I really liked Lynmouth, it’s not that big and it feels good to be there. I’m not sure how to explain how I felt when being there, other than if I were to re-visit any of the places I went to on the trip, Lynmouth would be very near the top.
The drive down into Lynmouth is another steep road, 12% decline I think, not so much fun as a driver, but I would think being a passenger would be great, as you come around the side of the hill and the coast just appears in front of you. I tried to look but thought better of it!
I parked on the esplanade and had this view straight away.
As I said the place isn’t that big but has enough to keep a visitor entertained; pubs, cafes, restaurants, ice-cream, putting! & those shops that cater purely for tourists where you can get rock, buckets & spades etc.
This picture shows the main tourist street, there is also a street with shops behind the ones you can see on the left. To the right is a green area, with tennis courts, a play park and two putting courses.
I had a go on one of the two eighteen hole putting courses, I’d hoped to come back the next day and play the other, but the weather turned and it wasn’t possible. For the record my score was 59, I’ve no idea how good or bad that is though.
The main attraction in Lynmouth is the Cliff Railway up to Lynton. There are three ways to get to Lynton; drive up the steep road, walk up the steep path or let the train take the strain. For £3 return I chose the latter; in fact I rode it a couple of times.
Most places around here have a museum and I think I went in most! The Lyn & Exmoor museum costs £1, and has lots of artifacts from the local area, the majority relating to the working lives of people. There is also a small display about the flooding in 1952.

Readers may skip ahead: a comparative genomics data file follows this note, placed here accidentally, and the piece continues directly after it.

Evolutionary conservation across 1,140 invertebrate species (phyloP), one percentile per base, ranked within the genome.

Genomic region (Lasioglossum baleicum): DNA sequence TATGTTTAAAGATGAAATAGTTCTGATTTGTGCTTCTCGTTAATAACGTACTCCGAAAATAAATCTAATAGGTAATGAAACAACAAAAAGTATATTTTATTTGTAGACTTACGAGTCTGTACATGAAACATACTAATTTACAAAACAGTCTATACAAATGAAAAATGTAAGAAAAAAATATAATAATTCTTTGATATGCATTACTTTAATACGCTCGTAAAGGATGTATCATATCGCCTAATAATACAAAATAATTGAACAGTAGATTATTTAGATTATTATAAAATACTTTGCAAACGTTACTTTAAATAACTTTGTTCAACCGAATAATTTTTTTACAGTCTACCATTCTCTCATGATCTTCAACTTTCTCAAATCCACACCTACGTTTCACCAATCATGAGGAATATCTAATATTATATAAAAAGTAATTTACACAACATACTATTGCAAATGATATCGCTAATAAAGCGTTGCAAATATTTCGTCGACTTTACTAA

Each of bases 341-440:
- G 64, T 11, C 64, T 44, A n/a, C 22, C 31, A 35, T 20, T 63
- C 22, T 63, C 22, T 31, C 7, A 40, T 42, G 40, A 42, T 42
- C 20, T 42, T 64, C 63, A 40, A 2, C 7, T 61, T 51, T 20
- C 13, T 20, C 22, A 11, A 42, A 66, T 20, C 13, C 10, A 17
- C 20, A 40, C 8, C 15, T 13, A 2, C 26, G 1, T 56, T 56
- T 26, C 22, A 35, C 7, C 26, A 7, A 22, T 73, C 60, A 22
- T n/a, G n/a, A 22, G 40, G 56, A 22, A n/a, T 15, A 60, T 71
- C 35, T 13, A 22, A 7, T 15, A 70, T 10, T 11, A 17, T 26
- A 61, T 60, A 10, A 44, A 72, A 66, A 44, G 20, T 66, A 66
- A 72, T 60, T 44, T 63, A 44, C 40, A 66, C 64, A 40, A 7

As I wandered around, I heard some music coming from a doorway, I had a look in and it was a record shop, a real record shop! There’s not many on those about anymore. At home I’ve been getting rid of a lot of my CD’s but being in the car a lot led me to getting a couple; Elton John’s Goodbye Yellow Brick Road, and a compilation of early mod songs.
I like Churches – not for the religion – for what’s inside. Here’s the Church in Lynton, I couldn’t get inside though.
In the Church yard there is a memorial to a local person; I should have noted who. The memorial has various places marked along with a line, which shows their relative position on the horizon. The picture doesn’t really do it justice.Once I was back in Lynmouth I headed for the campsite, another 25% incline and a section of road I’d never experienced before!
I suppose driving in different areas of the country can only be a good thing, if you are only driving around Merthyr, Abergavenny, Cardiff then you only see those roads, with the amount of miles I clocked up during the course of the trip, I was always likely to come across things I’d not seen before.
The road from Lynmouth to Lynton and beyond is as I say a 25% incline to begin with, the road to Lynton is a right hand turn and up another hill. I was carrying on about another mile.
The section that was new to me is where the turn to Lynton sits, and anyone coming down the hill has to stop and let anyone coming up to keep going. As I was going up there was a car coming down on my right, who of course stopped, I had a little panicked as I drove through thinking I’d done something wrong.
This is the section of road, which is steeper in person. You can see the Stop sign on the right, there is a corresponding sign for anyone coming down the hill on the opposite side.
I drove this a few times both up and down, the first time down was when it all made sense to me!
The only time I had an issue with it was the last time I went down the road. I was stopped coming down, and there was someone coming up and struggling to turn right. A few stalls and some high engine revs later and they were around. Which was when I started to travel down the hill, only problem was there were other cars behind that one also coming up; I caused a bit of chaos, but kept my head and foot down!
Anyway that was all in the future. The new campsite was very nice and I was tucked away behind some trees that kept me sheltered, which was good considering the weather was about to turn nasty.
Here’s where the tent was.